“I should try harder.”

“I should be more grateful.”

“I should give more.”

“I should be nicer.”

The list goes on and on and on and on and on and on and …. well, you get it.

Do you want to know the really heartbreaking part?

I was trying SO hard. One might even say I was a try-hard. I appeared to be succeeding, too. I tried hard at school, and got straight A’s. I tried hard at church (I was a devout Christian for most of high school) and was praised by church leaders and the elderly for being “such a nice girl”. I tried hard to be well-rounded, and stacked my schedule with extracurricular activities like rugby, students’ council and volunteer work.

I tried so F-ing hard to be good. And I was.

I was a good little girl who pranced along merrily with my chatty little shadow companion of guilt to cheer me on.

Guilt actually isn’t a terrible thing. Sometimes it helps us to grow and expand. Unfortunately, where guilt is present, shame is eager to follow. Shame is a fruitless forrest that is hard to find your way out from.

I love how shame researcher and author Dr. Brené Brown explains the difference between shame and guilt:

“The difference between shame and guilt is the difference between ‘I am bad’ and ‘I did something bad.'”

Being a human who makes bad decisions doesn’t mean you are a bad person. Just like doing the occasional stupid thing doesn’t mean you are stupid.

How to release shame

I’ve come a long way since those guilty good girl days. I still get sucked into the shame vortex now and then. But awareness has helped me to pull myself out quickly.

Brené Brown says that shame cannot survive being spoken.

As a writer, I am fortunate to be able to share my shame in a way that feels safe, and at the same time liberating. In doing so, I know that I am freeing others to do the same.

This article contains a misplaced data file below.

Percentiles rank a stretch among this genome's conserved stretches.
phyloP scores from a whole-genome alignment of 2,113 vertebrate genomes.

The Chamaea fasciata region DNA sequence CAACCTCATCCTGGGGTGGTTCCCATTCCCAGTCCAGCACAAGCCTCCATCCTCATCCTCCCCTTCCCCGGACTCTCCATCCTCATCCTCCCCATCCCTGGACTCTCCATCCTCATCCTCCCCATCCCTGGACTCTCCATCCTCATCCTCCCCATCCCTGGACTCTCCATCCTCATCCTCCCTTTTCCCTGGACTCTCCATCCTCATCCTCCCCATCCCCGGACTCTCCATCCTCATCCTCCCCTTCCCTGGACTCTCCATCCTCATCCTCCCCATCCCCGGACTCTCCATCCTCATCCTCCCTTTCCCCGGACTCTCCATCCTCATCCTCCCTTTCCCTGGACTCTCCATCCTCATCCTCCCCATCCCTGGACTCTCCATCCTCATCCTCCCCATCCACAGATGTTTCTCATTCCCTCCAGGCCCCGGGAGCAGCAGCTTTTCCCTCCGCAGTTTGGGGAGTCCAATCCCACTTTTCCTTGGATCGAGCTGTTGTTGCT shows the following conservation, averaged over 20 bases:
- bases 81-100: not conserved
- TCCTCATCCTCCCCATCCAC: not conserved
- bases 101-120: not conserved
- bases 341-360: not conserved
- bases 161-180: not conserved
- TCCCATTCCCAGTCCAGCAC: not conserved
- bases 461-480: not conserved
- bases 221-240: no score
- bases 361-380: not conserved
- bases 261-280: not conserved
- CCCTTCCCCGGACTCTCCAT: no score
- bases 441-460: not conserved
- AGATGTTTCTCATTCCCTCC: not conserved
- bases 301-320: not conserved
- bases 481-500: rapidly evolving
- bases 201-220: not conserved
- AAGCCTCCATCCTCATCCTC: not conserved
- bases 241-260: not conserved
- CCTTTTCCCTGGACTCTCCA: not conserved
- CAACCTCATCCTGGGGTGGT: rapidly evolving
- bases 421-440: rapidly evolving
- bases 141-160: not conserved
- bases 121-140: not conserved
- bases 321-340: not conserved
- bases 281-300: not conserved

That’s why I shared this long, winding post about the secret shame of the sensitive introvert. To let you know that it’s okay. You’re okay.

A shame squashing exercise

Another way that I have escaped the shame cycle is by consciously focusing on things I’m proud of. This can be tricky for a sensitive introvert with an inferior ego. It’s in your nature to focus on problems instead of positives. You try to cure, fix, and improve your faults, rather than accept, love, and embrace your strengths.

You might feel awkward, or guilty, even admitting your strengths to yourself. Don’t worry. It’s not arrogant to acknowledge the things you’re proud of. It’s a good thing.

Take a moment to write down everything that you’ve accomplished over the past six months. If it helps, create separate categories for career or school, and personal life. They can be simple things, like making a new friend, or exploring a new hobby – anything that you feel good about.

I bet you’ve come farther than you thought.

Unfriend them

It’s time to say goodbye to that chatty little companion that is guilt. And her cousin, shame, too. No need to feel bad about setting them free.

They’ve probably been with you for a long time. That doesn’t mean you owe them anything. You don’t have to be kind and generous to those who only seek to insult you.

That would be ridiculous.

And you?

Do you have any stories of introvert guilt you’d like to share?

Ever had to deal with haters who wanted to shame you?

Please share your comments below. 🙂





michaela chung